Impossible– Phrase includes: “It is impossible to make money”. Once again someone, somewhere is making money. It may not end up being an efficient use of your time or capital but it is possible. You are substituting an excuse for execution.

Sense– Phrase includes: “The market does not make sense”. Many fortunes are made in an illogical market. Logic is a bigger driver than risk controls for most people. It is easier to ignore your P/L when you can see or touch the catalysis. For example, it is cold buy natural gas. By the time you change your view or are forced to change, the market flips. Logic will eventually prevail, with or without you.

Testosterone and Cortisol in Trading for Traders – Anirudh Sethi

Books and films often dramatize financial-market traders as macho gamblers. Now there may be scientific evidence to back up differently as two researchers have linked testosterone levels to the success of traders in one London market while another researcher has linked testosterone and cortisol able to increase financial risk and may destabilize markets.

According to researchers stressful and competitive working environments could be increasing hormone levels and having an impact on decision-making. Experts agreed it was important to know how hormones affected traders.

Both cortisol and testosterone occur naturally in the body. The levels of cortisol do increase when we experience psychological or physical stress. This causes the blood sugar levels to rise and prepares the body for a “fight or flight” response.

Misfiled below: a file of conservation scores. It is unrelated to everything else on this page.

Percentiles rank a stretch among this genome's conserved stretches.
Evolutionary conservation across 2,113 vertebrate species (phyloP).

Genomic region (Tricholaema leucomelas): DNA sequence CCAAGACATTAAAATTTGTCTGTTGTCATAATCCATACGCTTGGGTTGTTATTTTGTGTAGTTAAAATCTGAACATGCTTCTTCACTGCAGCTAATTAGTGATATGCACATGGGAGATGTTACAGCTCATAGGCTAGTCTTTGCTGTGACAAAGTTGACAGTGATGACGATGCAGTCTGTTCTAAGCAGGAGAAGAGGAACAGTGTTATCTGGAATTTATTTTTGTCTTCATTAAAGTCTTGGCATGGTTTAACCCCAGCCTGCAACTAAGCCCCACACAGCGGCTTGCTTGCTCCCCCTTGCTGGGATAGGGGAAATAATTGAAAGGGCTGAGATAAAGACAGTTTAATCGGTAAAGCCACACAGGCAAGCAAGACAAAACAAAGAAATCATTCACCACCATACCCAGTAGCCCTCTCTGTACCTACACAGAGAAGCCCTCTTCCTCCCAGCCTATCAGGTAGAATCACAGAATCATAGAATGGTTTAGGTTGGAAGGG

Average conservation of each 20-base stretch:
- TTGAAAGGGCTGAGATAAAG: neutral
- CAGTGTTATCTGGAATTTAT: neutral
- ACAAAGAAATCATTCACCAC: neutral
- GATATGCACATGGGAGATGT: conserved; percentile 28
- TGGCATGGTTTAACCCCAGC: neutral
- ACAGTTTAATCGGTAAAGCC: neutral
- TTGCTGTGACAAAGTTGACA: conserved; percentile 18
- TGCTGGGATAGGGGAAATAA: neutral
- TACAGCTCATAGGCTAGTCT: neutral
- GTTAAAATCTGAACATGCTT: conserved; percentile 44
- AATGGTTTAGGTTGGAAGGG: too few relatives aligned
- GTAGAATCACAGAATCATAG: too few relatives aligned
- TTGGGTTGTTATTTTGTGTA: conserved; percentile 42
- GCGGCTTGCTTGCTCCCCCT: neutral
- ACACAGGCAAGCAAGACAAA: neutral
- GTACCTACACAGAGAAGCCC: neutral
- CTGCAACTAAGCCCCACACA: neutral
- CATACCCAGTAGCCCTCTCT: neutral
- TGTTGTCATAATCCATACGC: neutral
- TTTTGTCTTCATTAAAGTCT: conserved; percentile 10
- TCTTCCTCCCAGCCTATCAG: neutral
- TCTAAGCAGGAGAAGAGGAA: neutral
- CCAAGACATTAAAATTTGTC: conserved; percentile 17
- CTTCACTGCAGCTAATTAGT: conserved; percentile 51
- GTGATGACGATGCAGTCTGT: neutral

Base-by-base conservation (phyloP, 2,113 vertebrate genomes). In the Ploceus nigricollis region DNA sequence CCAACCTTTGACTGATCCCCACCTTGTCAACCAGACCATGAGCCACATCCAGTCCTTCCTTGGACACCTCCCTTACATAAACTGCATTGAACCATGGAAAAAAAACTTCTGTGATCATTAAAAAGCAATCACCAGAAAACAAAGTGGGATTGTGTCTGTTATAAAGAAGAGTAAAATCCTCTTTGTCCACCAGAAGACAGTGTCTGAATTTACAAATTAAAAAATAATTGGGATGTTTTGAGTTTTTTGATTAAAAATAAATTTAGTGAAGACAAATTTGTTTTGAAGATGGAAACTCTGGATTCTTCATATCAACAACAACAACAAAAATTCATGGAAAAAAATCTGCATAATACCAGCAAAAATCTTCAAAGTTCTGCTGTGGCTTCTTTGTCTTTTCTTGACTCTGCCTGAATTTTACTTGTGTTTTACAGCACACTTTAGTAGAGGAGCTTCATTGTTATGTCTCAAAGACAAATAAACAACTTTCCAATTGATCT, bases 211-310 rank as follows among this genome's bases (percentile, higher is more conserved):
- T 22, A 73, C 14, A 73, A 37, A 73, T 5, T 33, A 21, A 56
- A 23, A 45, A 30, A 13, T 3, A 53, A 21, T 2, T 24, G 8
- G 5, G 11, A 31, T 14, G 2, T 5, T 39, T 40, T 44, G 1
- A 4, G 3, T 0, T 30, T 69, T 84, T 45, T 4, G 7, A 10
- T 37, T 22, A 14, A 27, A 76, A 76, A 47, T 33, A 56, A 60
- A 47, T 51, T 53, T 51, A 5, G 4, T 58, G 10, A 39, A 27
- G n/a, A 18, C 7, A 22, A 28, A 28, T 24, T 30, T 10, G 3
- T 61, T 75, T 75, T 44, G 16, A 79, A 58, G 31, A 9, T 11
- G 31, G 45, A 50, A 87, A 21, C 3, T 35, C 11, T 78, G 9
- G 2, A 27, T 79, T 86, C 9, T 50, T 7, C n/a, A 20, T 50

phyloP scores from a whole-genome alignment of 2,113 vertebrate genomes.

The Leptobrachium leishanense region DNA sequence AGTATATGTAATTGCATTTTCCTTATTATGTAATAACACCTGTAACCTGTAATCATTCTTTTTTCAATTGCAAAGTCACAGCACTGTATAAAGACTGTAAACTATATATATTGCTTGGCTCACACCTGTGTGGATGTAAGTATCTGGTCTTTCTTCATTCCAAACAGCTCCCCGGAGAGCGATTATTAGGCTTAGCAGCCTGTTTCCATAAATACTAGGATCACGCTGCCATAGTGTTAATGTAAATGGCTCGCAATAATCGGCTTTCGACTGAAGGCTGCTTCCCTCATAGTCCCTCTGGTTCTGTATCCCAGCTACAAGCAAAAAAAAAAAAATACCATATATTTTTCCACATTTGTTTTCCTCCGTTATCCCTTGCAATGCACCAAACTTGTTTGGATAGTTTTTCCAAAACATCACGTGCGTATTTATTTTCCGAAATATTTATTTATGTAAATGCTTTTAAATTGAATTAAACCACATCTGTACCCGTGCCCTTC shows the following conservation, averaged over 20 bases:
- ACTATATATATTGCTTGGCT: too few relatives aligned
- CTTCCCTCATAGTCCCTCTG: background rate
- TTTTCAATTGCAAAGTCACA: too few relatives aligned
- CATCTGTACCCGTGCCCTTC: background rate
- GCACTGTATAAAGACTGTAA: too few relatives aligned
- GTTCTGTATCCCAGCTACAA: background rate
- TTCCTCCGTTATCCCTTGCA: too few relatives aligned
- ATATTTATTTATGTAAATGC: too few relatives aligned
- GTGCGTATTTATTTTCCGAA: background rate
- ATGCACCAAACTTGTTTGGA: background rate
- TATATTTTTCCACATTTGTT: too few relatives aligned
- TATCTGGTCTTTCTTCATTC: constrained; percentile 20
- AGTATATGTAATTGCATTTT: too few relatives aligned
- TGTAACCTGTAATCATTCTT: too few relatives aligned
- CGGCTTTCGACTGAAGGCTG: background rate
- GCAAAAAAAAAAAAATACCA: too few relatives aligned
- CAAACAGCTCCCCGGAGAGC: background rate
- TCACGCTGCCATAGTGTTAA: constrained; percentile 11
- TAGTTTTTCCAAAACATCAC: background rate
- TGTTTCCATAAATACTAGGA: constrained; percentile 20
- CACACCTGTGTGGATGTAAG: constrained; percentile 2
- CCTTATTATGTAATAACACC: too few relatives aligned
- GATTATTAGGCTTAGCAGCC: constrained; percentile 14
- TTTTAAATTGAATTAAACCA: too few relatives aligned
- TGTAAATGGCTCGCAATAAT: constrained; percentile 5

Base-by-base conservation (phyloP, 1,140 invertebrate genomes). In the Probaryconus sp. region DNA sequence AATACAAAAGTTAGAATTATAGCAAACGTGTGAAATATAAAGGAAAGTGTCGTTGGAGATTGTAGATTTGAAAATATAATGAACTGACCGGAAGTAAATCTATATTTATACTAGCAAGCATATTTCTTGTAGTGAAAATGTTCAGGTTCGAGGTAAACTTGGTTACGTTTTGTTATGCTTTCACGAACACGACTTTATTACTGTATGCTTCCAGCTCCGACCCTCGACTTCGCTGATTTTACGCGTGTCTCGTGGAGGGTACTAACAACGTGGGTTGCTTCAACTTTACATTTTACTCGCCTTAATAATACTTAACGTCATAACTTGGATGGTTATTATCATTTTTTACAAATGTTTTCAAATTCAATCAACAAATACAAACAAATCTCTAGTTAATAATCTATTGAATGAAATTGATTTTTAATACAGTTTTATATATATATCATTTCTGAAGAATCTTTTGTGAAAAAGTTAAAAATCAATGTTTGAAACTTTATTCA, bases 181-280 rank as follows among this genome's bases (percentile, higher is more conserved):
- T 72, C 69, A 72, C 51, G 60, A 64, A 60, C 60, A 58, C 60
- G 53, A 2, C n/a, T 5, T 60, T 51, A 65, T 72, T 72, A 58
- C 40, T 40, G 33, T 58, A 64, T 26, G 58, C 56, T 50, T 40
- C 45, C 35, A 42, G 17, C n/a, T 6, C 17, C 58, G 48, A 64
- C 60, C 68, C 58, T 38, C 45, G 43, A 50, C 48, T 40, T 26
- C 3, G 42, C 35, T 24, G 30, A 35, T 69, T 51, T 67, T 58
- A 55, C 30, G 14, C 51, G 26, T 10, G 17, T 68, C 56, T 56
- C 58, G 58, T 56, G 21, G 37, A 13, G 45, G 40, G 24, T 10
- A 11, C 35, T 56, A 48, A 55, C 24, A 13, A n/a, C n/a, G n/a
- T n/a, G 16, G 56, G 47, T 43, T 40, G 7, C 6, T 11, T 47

The hormones testosterone and cortisol may reflect different stress triggers.

Changes in hormone levels may affect success in the financial markets.

As soon as we sense danger, our body will release adrenaline and cortisol. The adrenaline increases our blood pressure and heart rate and boosts our energy supplies, whereas cortisol has a different job.

Cortisol is also known as the stress hormone. It is a steroid hormone made in the cortex of the adrenal glands, which is released into the blood and transported all over the body. This release in our body leads to our senses being heightened and our heart rate rising. It primes us for our ‘fight or flight’ state to help us survive and get away from danger.

Cortisol is very good for the body in terms of the benefits it provides, unless you have too much of it. Our body is set to react to danger, release cortisol and adrenaline, before calming down once the danger is gone. But, if you are constantly in a state of stress, the cortisol is going to

stay being produced in your body and that’s when it can cause problems.

Nearly every cell has receptors for cortisol and this can cause different reactions taking place. When our body is preparing for fight or flight, there are functions that aren’t needed at that point in time, which means other important systems shut down. Our immune system, digestive system and reproductive system all start to shut down. These reactions are great if you’re just needing that fight or flight mode to escape a predator, but not so good if you spend all day being stressed-out about your trades.

One other issue is that you will be more susceptible to getting ill, while your immune system is

down. It goes without saying that if you’re recovering in bed, you’re not going to be trading Continue reading »